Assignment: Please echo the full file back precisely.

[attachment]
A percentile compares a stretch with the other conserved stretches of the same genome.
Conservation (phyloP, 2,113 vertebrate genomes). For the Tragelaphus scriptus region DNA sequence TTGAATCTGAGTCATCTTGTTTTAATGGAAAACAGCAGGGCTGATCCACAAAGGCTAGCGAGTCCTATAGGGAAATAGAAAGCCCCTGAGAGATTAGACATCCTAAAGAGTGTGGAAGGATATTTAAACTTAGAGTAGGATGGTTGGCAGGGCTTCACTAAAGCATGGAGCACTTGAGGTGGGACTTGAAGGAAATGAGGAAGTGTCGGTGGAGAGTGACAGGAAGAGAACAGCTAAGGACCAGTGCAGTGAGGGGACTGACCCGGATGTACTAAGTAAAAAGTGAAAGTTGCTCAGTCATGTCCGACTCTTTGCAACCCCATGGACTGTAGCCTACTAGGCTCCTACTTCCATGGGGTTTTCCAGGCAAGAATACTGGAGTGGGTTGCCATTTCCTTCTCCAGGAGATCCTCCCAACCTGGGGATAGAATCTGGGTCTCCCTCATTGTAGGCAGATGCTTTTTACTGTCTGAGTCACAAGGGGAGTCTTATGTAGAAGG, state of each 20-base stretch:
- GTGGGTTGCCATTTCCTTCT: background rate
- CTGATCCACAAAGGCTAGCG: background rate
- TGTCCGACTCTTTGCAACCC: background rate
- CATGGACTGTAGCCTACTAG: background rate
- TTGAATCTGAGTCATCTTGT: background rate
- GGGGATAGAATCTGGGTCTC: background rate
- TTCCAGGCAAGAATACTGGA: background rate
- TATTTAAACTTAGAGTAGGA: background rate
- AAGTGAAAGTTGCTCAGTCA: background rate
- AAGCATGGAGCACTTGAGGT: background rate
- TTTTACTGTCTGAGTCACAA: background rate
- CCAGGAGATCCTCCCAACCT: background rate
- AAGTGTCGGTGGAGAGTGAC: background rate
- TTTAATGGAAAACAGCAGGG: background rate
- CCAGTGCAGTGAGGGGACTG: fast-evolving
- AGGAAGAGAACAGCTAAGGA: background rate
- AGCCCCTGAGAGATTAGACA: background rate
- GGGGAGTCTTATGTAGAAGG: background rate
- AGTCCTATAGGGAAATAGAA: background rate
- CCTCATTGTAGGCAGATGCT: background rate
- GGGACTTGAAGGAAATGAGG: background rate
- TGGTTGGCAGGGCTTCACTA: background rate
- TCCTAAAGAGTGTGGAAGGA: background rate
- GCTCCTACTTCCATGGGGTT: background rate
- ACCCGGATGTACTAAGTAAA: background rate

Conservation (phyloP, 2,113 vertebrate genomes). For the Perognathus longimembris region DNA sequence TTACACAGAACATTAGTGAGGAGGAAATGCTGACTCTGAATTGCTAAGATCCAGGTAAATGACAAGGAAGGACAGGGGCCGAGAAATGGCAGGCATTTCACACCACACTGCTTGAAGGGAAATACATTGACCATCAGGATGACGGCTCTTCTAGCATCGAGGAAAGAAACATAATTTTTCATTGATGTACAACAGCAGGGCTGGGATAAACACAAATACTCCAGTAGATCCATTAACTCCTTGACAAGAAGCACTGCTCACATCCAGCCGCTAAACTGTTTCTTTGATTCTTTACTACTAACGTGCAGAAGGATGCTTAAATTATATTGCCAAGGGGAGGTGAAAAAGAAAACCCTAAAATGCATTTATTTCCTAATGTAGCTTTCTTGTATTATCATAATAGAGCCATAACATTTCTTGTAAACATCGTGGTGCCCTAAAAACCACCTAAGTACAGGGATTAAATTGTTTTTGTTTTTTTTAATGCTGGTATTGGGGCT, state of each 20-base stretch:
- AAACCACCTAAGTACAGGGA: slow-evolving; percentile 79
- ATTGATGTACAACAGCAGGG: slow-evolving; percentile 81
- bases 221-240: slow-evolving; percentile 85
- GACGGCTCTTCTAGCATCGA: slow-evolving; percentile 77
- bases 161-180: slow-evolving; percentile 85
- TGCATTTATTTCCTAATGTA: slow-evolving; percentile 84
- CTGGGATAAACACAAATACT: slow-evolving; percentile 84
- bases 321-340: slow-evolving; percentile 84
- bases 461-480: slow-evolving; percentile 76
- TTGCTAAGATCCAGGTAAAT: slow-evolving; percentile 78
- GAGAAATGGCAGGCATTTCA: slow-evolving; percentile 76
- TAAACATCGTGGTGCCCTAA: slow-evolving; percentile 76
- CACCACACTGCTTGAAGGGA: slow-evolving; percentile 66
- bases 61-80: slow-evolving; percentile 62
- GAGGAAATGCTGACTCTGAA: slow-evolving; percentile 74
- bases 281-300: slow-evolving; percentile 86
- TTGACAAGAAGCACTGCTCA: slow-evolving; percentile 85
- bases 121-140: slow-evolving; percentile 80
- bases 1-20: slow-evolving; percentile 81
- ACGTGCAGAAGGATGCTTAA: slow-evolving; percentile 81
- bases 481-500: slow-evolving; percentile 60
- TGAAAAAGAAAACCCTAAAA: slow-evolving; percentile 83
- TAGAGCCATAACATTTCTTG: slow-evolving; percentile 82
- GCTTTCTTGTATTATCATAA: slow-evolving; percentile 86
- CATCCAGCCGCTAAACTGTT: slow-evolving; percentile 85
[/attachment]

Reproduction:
A percentile compares a stretch with the other conserved stretches of the same genome.
Conservation (phyloP, 2,113 vertebrate genomes). For the Tragelaphus scriptus region DNA sequence TTGAATCTGAGTCATCTTGTTTTAATGGAAAACAGCAGGGCTGATCCACAAAGGCTAGCGAGTCCTATAGGGAAATAGAAAGCCCCTGAGAGATTAGACATCCTAAAGAGTGTGGAAGGATATTTAAACTTAGAGTAGGATGGTTGGCAGGGCTTCACTAAAGCATGGAGCACTTGAGGTGGGACTTGAAGGAAATGAGGAAGTGTCGGTGGAGAGTGACAGGAAGAGAACAGCTAAGGACCAGTGCAGTGAGGGGACTGACCCGGATGTACTAAGTAAAAAGTGAAAGTTGCTCAGTCATGTCCGACTCTTTGCAACCCCATGGACTGTAGCCTACTAGGCTCCTACTTCCATGGGGTTTTCCAGGCAAGAATACTGGAGTGGGTTGCCATTTCCTTCTCCAGGAGATCCTCCCAACCTGGGGATAGAATCTGGGTCTCCCTCATTGTAGGCAGATGCTTTTTACTGTCTGAGTCACAAGGGGAGTCTTATGTAGAAGG, state of each 20-base stretch:
- GTGGGTTGCCATTTCCTTCT: background rate
- CTGATCCACAAAGGCTAGCG: background rate
- TGTCCGACTCTTTGCAACCC: background rate
- CATGGACTGTAGCCTACTAG: background rate
- TTGAATCTGAGTCATCTTGT: background rate
- GGGGATAGAATCTGGGTCTC: background rate
- TTCCAGGCAAGAATACTGGA: background rate
- TATTTAAACTTAGAGTAGGA: background rate
- AAGTGAAAGTTGCTCAGTCA: background rate
- AAGCATGGAGCACTTGAGGT: background rate
- TTTTACTGTCTGAGTCACAA: background rate
- CCAGGAGATCCTCCCAACCT: background rate
- AAGTGTCGGTGGAGAGTGAC: background rate
- TTTAATGGAAAACAGCAGGG: background rate
- CCAGTGCAGTGAGGGGACTG: fast-evolving
- AGGAAGAGAACAGCTAAGGA: background rate
- AGCCCCTGAGAGATTAGACA: background rate
- GGGGAGTCTTATGTAGAAGG: background rate
- AGTCCTATAGGGAAATAGAA: background rate
- CCTCATTGTAGGCAGATGCT: background rate
- GGGACTTGAAGGAAATGAGG: background rate
- TGGTTGGCAGGGCTTCACTA: background rate
- TCCTAAAGAGTGTGGAAGGA: background rate
- GCTCCTACTTCCATGGGGTT: background rate
- ACCCGGATGTACTAAGTAAA: background rate

Conservation (phyloP, 2,113 vertebrate genomes). For the Perognathus longimembris region DNA sequence TTACACAGAACATTAGTGAGGAGGAAATGCTGACTCTGAATTGCTAAGATCCAGGTAAATGACAAGGAAGGACAGGGGCCGAGAAATGGCAGGCATTTCACACCACACTGCTTGAAGGGAAATACATTGACCATCAGGATGACGGCTCTTCTAGCATCGAGGAAAGAAACATAATTTTTCATTGATGTACAACAGCAGGGCTGGGATAAACACAAATACTCCAGTAGATCCATTAACTCCTTGACAAGAAGCACTGCTCACATCCAGCCGCTAAACTGTTTCTTTGATTCTTTACTACTAACGTGCAGAAGGATGCTTAAATTATATTGCCAAGGGGAGGTGAAAAAGAAAACCCTAAAATGCATTTATTTCCTAATGTAGCTTTCTTGTATTATCATAATAGAGCCATAACATTTCTTGTAAACATCGTGGTGCCCTAAAAACCACCTAAGTACAGGGATTAAATTGTTTTTGTTTTTTTTAATGCTGGTATTGGGGCT, state of each 20-base stretch:
- AAACCACCTAAGTACAGGGA: slow-evolving; percentile 79
- ATTGATGTACAACAGCAGGG: slow-evolving; percentile 81
- bases 221-240: slow-evolving; percentile 85
- GACGGCTCTTCTAGCATCGA: slow-evolving; percentile 77
- bases 161-180: slow-evolving; percentile 85
- TGCATTTATTTCCTAATGTA: slow-evolving; percentile 84
- CTGGGATAAACACAAATACT: slow-evolving; percentile 84
- bases 321-340: slow-evolving; percentile 84
- bases 461-480: slow-evolving; percentile 76
- TTGCTAAGATCCAGGTAAAT: slow-evolving; percentile 78
- GAGAAATGGCAGGCATTTCA: slow-evolving; percentile 76
- TAAACATCGTGGTGCCCTAA: slow-evolving; percentile 76
- CACCACACTGCTTGAAGGGA: slow-evolving; percentile 66
- bases 61-80: slow-evolving; percentile 62
- GAGGAAATGCTGACTCTGAA: slow-evolving; percentile 74
- bases 281-300: slow-evolving; percentile 86
- TTGACAAGAAGCACTGCTCA: slow-evolving; percentile 85
- bases 121-140: slow-evolving; percentile 80
- bases 1-20: slow-evolving; percentile 81
- ACGTGCAGAAGGATGCTTAA: slow-evolving; percentile 81
- bases 481-500: slow-evolving; percentile 60
- TGAAAAAGAAAACCCTAAAA: slow-evolving; percentile 83
- TAGAGCCATAACATTTCTTG: slow-evolving; percentile 82
- GCTTTCTTGTATTATCATAA: slow-evolving; percentile 86
- CATCCAGCCGCTAAACTGTT: slow-evolving; percentile 85